A study led by scientists at the American Museum of Natural History has resolved a long-standing controversy about an extinct "horned" crocodile that likely lived among humans in Madagascar. Based on ancient DNA, the research shows that the horned crocodile was closely related to "true" crocodiles, including the famous Nile crocodile, but on a separate branch of the crocodile family tree. The study, published today in the journal Communications Biology, contradicts the most recent scientific thinking about the horned crocodile's evolutionary relationships and also suggests that the ancestor of modern crocodiles likely originated in Africa.
"This crocodile was hiding out on the island of Madagascar during the time when people were building the pyramids and was probably still there when pirates were getting stranded on the island," said lead author Evon Hekkala, an assistant professor at Fordham University and a research associate at the American Museum of Natural History. "They blinked out just before we had the modern genomic tools available to make sense of the relationships of living things. And yet, they were the key to understanding the story of all the crocodiles alive today."
The arrival of modern humans in Madagascar between about 9,000 and 2,500 years ago preceded the extinction of many of the island's large animals, including giant tortoises, elephant birds, dwarf hippos, and several lemur species. One lesser-known extinction that occurred during this period was that of an endemic "horned" crocodile, Voay robustus. Early explorers to Madagascar noted that Malagasy peoples consistently referred to two types of crocodiles on the island: a large robust crocodile and a more gracile form with a preference for rivers. This suggests that both types persisted until very recently, but only the gracile form, now recognized as an isolated population of the Nile crocodile (Crocodylus niloticus), is currently is found on the island.
Despite nearly 150 years of investigation, the position of the horned crocodile in the tree of life has remained controversial. In the 1870s, it was first described as a new species within the "true crocodile" group, which includes the Nile, Asian, and American crocodiles. Then, in the early part of the 20th century, it was thought that the specimens simply represented very old Nile crocodiles. And finally, in 2007, a study based on physical characteristics of the fossil specimens concluded that the horned crocodile was actually not a true crocodile, but in the group that includes dwarf crocodiles.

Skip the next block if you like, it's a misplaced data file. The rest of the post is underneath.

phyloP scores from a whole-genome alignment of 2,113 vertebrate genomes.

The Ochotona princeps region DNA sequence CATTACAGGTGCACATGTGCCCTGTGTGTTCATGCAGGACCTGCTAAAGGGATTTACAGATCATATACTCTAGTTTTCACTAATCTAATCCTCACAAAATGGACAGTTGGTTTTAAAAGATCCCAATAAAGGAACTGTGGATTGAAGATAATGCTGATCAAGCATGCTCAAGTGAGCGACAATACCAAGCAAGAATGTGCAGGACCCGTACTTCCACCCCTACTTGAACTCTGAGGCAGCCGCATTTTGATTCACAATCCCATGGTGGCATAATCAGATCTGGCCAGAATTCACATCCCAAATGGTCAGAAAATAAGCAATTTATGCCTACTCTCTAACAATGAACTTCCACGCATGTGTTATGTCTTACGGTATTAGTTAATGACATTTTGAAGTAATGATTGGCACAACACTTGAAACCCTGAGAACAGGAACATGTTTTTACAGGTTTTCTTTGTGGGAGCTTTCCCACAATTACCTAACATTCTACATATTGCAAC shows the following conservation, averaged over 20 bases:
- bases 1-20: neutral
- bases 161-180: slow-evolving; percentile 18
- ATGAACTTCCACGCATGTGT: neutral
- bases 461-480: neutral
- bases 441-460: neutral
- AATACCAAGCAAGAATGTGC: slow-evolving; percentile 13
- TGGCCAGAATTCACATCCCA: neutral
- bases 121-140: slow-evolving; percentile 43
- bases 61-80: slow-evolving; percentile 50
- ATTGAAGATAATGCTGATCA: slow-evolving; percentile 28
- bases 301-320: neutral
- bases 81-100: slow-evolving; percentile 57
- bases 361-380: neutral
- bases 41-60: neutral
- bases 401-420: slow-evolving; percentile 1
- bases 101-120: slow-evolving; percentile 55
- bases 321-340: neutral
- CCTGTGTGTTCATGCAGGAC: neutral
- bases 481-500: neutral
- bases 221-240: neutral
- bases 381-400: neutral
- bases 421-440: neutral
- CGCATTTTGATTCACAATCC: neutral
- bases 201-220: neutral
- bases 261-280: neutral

"Teasing apart the relationships of modern crocodiles is really difficult because of the physical similarities," Hekkala said. "Many people don't even realize that there are multiple species of crocodiles, and they see them as this animal that's unchanging through time. But we've been trying to get to the bottom of the great diversity that exists among them."
To fully examine the horned crocodile's place in the evolutionary tree, Hekkala and her collaborators at the Museum made a number of attempts to sequence DNA from fossil specimens, including two well-preserved skulls that have been at the Museum since the 1930s.
"This a project we've tried to do on and off for many years, but the technology just hadn't advanced enough, so it always failed," said study co-author George Amato, emeritus director of the Museum's Institute for Comparative Genomics. "But in time, we had both the computational setup and the paleogenomic protocols that could actually fish out this DNA from the fossil and finally find a home for this species."
The results place the horned crocodile right next to the true crocodile branch of the evolutionary tree, making it the closest species to the common ancestor of the crocodiles alive today.
"This finding was surprising and also very informative to how we think about the origin of the true crocodiles found around the tropics today," Amato said. "The placement of this individual suggests that true crocodiles originated in Africa and from there, some went to Asia and some went to the Caribbean and the New World. We really needed the DNA to get the correct answer to this question."
Other authors on the study include John Gatesy, Apurva Narechania, Shaena Montanari, and Mark Norell from the American Museum of Natural History; Robert Meredith and Matthew Aardema from the Museum and Montclair State University; Michael Russello from the University of British Columbia; Evelyn Jenson from the University of British Columbia and Newcastle University; and Christopher Brochu from the University of Iowa.
Funding was provided in part by the University of California, Riverside, Fordham University Faculty Fellowship, and the National Science Foundation grant no.s RAPID DEB-1931213, DEB-1556701, and DBI-1725932.
Paper DOI: 10.1038/s42003-021-02017-0
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